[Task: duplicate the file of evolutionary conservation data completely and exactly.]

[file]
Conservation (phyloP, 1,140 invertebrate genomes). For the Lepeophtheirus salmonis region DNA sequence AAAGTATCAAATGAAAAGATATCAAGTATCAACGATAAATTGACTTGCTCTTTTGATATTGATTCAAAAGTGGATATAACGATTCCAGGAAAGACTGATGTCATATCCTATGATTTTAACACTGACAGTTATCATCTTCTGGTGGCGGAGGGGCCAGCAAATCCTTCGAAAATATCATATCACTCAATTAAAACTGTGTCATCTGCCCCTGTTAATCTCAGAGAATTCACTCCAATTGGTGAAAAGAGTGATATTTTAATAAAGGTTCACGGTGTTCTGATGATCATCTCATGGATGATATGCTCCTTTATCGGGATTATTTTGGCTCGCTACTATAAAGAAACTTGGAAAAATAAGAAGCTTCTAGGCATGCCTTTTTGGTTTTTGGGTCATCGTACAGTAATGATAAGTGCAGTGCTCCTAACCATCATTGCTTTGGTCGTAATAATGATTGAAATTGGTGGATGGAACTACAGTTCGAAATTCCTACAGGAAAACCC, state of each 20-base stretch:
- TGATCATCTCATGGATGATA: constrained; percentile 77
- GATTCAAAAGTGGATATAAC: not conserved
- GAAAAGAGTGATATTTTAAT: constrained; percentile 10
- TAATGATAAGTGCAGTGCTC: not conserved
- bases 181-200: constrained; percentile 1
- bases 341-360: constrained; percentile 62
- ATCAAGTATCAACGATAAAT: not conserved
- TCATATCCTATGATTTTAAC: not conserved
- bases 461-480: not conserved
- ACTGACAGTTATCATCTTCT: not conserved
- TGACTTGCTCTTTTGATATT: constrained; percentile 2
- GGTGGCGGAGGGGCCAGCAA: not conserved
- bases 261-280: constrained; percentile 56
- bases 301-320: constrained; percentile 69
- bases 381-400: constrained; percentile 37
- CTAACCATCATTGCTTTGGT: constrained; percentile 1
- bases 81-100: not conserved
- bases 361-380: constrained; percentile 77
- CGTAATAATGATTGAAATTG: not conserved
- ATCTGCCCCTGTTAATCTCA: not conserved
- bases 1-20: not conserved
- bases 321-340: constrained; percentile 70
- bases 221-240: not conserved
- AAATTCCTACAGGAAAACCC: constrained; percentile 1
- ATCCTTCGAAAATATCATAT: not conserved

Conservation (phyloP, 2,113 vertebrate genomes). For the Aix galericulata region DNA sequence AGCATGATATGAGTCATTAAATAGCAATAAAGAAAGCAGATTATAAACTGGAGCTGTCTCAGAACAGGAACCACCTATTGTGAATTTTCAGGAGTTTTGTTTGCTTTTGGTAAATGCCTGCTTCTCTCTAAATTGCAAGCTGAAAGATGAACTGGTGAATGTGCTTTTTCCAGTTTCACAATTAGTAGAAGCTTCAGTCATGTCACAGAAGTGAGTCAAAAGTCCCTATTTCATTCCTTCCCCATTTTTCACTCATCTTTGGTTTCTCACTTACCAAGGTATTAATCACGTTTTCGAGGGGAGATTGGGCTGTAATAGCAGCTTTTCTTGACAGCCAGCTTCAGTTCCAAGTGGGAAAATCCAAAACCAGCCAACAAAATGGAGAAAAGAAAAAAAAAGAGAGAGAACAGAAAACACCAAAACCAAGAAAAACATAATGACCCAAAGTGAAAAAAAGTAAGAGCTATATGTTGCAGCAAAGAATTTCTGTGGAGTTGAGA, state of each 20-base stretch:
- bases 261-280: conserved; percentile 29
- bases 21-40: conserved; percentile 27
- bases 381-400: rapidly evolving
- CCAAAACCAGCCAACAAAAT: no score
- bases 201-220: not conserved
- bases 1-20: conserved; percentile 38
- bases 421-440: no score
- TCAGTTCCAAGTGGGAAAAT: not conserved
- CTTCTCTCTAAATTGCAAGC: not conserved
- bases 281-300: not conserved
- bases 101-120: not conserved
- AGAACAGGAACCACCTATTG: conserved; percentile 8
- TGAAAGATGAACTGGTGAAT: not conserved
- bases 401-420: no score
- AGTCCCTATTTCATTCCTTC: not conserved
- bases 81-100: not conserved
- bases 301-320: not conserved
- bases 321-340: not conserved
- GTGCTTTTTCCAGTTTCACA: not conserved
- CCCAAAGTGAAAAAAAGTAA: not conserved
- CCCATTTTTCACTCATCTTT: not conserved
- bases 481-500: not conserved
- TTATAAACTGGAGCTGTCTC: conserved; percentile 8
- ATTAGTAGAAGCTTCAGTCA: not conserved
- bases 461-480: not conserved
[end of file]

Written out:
Conservation (phyloP, 1,140 invertebrate genomes). For the Lepeophtheirus salmonis region DNA sequence AAAGTATCAAATGAAAAGATATCAAGTATCAACGATAAATTGACTTGCTCTTTTGATATTGATTCAAAAGTGGATATAACGATTCCAGGAAAGACTGATGTCATATCCTATGATTTTAACACTGACAGTTATCATCTTCTGGTGGCGGAGGGGCCAGCAAATCCTTCGAAAATATCATATCACTCAATTAAAACTGTGTCATCTGCCCCTGTTAATCTCAGAGAATTCACTCCAATTGGTGAAAAGAGTGATATTTTAATAAAGGTTCACGGTGTTCTGATGATCATCTCATGGATGATATGCTCCTTTATCGGGATTATTTTGGCTCGCTACTATAAAGAAACTTGGAAAAATAAGAAGCTTCTAGGCATGCCTTTTTGGTTTTTGGGTCATCGTACAGTAATGATAAGTGCAGTGCTCCTAACCATCATTGCTTTGGTCGTAATAATGATTGAAATTGGTGGATGGAACTACAGTTCGAAATTCCTACAGGAAAACCC, state of each 20-base stretch:
- TGATCATCTCATGGATGATA: constrained; percentile 77
- GATTCAAAAGTGGATATAAC: not conserved
- GAAAAGAGTGATATTTTAAT: constrained; percentile 10
- TAATGATAAGTGCAGTGCTC: not conserved
- bases 181-200: constrained; percentile 1
- bases 341-360: constrained; percentile 62
- ATCAAGTATCAACGATAAAT: not conserved
- TCATATCCTATGATTTTAAC: not conserved
- bases 461-480: not conserved
- ACTGACAGTTATCATCTTCT: not conserved
- TGACTTGCTCTTTTGATATT: constrained; percentile 2
- GGTGGCGGAGGGGCCAGCAA: not conserved
- bases 261-280: constrained; percentile 56
- bases 301-320: constrained; percentile 69
- bases 381-400: constrained; percentile 37
- CTAACCATCATTGCTTTGGT: constrained; percentile 1
- bases 81-100: not conserved
- bases 361-380: constrained; percentile 77
- CGTAATAATGATTGAAATTG: not conserved
- ATCTGCCCCTGTTAATCTCA: not conserved
- bases 1-20: not conserved
- bases 321-340: constrained; percentile 70
- bases 221-240: not conserved
- AAATTCCTACAGGAAAACCC: constrained; percentile 1
- ATCCTTCGAAAATATCATAT: not conserved

Conservation (phyloP, 2,113 vertebrate genomes). For the Aix galericulata region DNA sequence AGCATGATATGAGTCATTAAATAGCAATAAAGAAAGCAGATTATAAACTGGAGCTGTCTCAGAACAGGAACCACCTATTGTGAATTTTCAGGAGTTTTGTTTGCTTTTGGTAAATGCCTGCTTCTCTCTAAATTGCAAGCTGAAAGATGAACTGGTGAATGTGCTTTTTCCAGTTTCACAATTAGTAGAAGCTTCAGTCATGTCACAGAAGTGAGTCAAAAGTCCCTATTTCATTCCTTCCCCATTTTTCACTCATCTTTGGTTTCTCACTTACCAAGGTATTAATCACGTTTTCGAGGGGAGATTGGGCTGTAATAGCAGCTTTTCTTGACAGCCAGCTTCAGTTCCAAGTGGGAAAATCCAAAACCAGCCAACAAAATGGAGAAAAGAAAAAAAAAGAGAGAGAACAGAAAACACCAAAACCAAGAAAAACATAATGACCCAAAGTGAAAAAAAGTAAGAGCTATATGTTGCAGCAAAGAATTTCTGTGGAGTTGAGA, state of each 20-base stretch:
- bases 261-280: conserved; percentile 29
- bases 21-40: conserved; percentile 27
- bases 381-400: rapidly evolving
- CCAAAACCAGCCAACAAAAT: no score
- bases 201-220: not conserved
- bases 1-20: conserved; percentile 38
- bases 421-440: no score
- TCAGTTCCAAGTGGGAAAAT: not conserved
- CTTCTCTCTAAATTGCAAGC: not conserved
- bases 281-300: not conserved
- bases 101-120: not conserved
- AGAACAGGAACCACCTATTG: conserved; percentile 8
- TGAAAGATGAACTGGTGAAT: not conserved
- bases 401-420: no score
- AGTCCCTATTTCATTCCTTC: not conserved
- bases 81-100: not conserved
- bases 301-320: not conserved
- bases 321-340: not conserved
- GTGCTTTTTCCAGTTTCACA: not conserved
- CCCAAAGTGAAAAAAAGTAA: not conserved
- CCCATTTTTCACTCATCTTT: not conserved
- bases 481-500: not conserved
- TTATAAACTGGAGCTGTCTC: conserved; percentile 8
- ATTAGTAGAAGCTTCAGTCA: not conserved
- bases 461-480: not conserved